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Is it legal for auto loan companies to refuse any payment amount you are willing to give them?

Teterboro, NJ |

I called them this weekend updating them on my financial hardship and new mommy-hood (single mother of 8 month old) and also to let them know of the checks I have auto arranged through my bank to being sent to them over the course of two weeks. I missed two payments. They refused any payments from me and wanted the full past due amount. They wouldn't even take anything I had during that call. Can they refuse payments? My car is in repo mode now and I will be paying the full past due this week. I let the auto loan company know this as well. Is it legal to refuse payments?

Attorney Answers 4

Posted

Their rights are in your loan documents. You can pretty much guarantee those terms provide that they can refuse partial payments and demand payment as they want. You need to get a written agreement resolving the amounts due, or they will shortly take your car and the lender or a collection agency will then sue you for any deficit.

This answer is for informational purposes only and is not legal advice regarding your question and does not establish an attorney-client relationship.

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Asker

Posted

The truth hurts but thank you for your insight.

Robert John Murillo

Robert John Murillo

Posted

You're welcome. Make sure to try to get an agreement and get that in writing. Do not trust what some agent tells you over the phone and you are best off speaking with an attorney.

Posted

I agree with the previous answer and once you are in default, ( missed a payment date) they do not have to work with you according to most loan documents.
Good Luck

Please be sure to indicate the best answer. If this answer was helpful, please mark as helpful below. Only. If and until you and I sign an Agreement for Legal Services, I am not your attorney. These answers are provided for informational and/or novelty purposes

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Posted

Your contract with the finance company will control, but generally speaking they can probably refuse under-payments where you've already missed payments and have identified you're having financial trouble. It is arguably a commercially reasonable practice to demand assurances from a borrower she can keep current on a large loan (such as car loan.)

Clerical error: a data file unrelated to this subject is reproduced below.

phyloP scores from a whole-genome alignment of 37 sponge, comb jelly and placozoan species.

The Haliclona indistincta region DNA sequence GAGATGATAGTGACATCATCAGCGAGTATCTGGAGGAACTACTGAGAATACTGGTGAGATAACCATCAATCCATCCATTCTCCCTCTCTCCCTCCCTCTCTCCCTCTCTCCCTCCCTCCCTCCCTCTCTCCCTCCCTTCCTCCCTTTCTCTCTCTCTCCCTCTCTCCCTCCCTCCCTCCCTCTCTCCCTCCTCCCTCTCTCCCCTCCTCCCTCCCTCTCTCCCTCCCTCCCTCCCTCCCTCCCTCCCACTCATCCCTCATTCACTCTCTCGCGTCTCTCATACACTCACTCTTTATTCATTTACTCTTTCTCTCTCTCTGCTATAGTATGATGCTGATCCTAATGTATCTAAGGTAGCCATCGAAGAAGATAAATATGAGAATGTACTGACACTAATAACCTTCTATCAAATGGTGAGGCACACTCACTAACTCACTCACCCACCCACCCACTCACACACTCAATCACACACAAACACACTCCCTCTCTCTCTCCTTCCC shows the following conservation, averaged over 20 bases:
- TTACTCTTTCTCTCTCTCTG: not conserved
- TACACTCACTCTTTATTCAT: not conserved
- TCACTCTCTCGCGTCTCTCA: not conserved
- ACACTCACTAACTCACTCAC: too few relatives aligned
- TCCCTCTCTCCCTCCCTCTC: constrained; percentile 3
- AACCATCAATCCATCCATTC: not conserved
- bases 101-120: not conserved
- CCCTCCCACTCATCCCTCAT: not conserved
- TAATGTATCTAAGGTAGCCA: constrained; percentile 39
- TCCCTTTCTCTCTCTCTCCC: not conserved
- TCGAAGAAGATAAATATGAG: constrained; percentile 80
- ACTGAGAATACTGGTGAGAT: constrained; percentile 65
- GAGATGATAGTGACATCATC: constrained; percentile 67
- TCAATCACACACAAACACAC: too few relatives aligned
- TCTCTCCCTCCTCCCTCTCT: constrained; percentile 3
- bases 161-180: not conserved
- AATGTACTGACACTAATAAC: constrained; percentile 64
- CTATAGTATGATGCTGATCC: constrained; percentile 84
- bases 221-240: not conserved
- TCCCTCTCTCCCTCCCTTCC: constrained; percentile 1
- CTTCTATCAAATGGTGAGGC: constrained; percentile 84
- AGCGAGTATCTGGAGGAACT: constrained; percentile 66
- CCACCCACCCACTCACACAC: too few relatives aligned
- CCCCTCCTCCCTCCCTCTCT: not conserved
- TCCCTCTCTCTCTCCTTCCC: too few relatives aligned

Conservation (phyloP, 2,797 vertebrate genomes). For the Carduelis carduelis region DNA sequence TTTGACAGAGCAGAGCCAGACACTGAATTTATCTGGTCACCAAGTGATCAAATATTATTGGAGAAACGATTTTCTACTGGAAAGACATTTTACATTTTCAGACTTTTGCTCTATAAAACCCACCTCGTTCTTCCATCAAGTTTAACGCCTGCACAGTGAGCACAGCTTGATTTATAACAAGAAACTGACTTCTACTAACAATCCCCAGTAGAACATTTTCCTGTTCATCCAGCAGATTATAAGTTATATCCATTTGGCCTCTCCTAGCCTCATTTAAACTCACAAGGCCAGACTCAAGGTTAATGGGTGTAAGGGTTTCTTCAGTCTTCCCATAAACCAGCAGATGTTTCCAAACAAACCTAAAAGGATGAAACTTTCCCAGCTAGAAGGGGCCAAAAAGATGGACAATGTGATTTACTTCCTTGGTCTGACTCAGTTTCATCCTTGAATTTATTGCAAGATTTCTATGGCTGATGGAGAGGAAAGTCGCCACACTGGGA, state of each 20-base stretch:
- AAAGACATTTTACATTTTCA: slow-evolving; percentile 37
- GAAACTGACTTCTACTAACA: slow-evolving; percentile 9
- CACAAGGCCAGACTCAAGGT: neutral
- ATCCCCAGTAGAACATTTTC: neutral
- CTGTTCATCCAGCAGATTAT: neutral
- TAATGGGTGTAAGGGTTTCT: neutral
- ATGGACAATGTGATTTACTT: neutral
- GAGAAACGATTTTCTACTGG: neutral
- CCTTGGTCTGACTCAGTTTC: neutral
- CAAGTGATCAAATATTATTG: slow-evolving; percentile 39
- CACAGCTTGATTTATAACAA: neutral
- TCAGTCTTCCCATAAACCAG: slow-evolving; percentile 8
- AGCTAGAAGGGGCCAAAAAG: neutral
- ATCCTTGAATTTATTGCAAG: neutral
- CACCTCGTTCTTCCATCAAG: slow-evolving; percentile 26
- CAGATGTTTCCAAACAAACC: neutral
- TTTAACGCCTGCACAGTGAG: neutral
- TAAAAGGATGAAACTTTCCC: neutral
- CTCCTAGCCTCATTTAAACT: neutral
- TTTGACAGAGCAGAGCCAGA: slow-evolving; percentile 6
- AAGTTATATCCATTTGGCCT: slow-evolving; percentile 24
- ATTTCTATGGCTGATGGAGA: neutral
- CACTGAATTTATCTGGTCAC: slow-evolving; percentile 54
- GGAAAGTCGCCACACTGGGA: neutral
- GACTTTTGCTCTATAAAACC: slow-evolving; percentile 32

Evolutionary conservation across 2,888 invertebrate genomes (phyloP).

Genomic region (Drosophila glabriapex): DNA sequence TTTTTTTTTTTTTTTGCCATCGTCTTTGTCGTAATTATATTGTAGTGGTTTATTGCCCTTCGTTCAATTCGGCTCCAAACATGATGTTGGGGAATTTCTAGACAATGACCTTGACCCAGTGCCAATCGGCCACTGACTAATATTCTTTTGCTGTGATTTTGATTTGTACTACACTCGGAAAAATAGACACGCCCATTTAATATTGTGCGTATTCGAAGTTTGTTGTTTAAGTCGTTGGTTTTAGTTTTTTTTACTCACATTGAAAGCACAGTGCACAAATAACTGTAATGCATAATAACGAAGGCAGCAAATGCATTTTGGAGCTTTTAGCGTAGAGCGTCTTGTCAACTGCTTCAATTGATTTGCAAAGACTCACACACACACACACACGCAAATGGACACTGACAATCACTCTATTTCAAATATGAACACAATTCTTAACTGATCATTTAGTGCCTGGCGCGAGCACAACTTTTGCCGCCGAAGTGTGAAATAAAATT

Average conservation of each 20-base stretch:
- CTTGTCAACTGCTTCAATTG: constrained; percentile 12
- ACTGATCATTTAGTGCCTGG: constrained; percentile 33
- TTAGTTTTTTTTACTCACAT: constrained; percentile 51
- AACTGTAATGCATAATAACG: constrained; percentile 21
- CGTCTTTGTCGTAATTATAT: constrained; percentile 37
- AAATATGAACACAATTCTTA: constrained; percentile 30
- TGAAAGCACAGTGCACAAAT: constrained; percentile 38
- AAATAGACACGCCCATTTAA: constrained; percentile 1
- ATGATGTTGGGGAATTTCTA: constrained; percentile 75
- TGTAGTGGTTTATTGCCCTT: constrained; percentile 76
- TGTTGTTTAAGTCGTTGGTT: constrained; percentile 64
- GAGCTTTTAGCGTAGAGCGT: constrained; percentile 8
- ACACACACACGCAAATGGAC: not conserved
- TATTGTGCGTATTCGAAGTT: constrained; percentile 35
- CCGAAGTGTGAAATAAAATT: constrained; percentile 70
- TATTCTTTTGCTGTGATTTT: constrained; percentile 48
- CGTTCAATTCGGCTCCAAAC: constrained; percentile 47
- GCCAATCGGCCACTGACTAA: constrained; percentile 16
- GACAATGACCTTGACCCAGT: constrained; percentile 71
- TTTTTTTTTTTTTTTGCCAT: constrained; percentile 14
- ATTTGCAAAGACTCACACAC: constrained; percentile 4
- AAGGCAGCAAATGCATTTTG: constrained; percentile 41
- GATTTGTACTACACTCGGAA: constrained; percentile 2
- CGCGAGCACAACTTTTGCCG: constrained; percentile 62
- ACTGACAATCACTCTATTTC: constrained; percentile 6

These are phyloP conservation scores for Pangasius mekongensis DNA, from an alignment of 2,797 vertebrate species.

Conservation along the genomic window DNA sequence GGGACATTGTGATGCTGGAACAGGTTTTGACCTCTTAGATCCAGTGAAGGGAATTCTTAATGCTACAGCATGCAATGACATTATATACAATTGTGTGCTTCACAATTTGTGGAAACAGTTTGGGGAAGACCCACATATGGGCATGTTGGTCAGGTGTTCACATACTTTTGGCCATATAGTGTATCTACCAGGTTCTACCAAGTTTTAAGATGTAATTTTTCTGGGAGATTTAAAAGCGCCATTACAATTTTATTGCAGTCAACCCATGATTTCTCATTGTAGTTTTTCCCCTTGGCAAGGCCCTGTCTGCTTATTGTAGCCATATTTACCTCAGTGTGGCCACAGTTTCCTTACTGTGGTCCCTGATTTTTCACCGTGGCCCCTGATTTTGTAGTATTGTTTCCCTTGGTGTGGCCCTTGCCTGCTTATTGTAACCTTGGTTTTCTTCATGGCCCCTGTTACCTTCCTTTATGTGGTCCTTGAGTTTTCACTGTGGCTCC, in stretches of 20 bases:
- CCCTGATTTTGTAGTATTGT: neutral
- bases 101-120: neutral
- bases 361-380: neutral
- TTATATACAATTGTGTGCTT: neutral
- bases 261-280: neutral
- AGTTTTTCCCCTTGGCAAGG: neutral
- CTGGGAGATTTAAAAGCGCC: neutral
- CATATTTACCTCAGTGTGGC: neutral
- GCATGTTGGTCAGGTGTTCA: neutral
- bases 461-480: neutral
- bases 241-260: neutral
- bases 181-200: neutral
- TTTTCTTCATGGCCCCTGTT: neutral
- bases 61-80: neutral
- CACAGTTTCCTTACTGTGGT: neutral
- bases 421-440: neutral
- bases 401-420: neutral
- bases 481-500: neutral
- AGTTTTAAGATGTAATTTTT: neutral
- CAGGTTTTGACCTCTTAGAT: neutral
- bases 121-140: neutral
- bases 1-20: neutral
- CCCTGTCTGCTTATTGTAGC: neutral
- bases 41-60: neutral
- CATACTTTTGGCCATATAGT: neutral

As to whether refusing your money is a good-faith business practice, that's another story.

The foregoing is not legal advice, and nothing in the foregoing shall be deemed to create an attorney client relationship. If you feel you need to speak with an attorney regarding your issue, it is recommended that you contact an attorney with expertise in your area of inquiry. The information related above is purely for informational purposes, and should not be acted upon without speaking with qualified counsel familiar with you specific situation and the laws related thereto.

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Posted

Thank you for answering. Your insight is greatly appreciated.

Posted

Acceptance of payments after breach may be construed as a waiver of the prior breach and prevent them from proceeding with the repossession. Of course, as other attorneys have stressed, the loan documents control and should be reviewed by an attorney to determine your rights in this case.

THIS POST IS NOT INTENDED TO CREATE AN ATTORNEY-CLIENT RELATIONSHIP BETWEEN YOU AND SNELLINGS LAW LLC. Please note that no attorney-client relationship is created with the firm absent an EXPRESS WRITTEN AGREEMENT between the firm and the client. For further information on Snellings Law LLC, please visit the firm's website at http://www.snellingslawllc.com.

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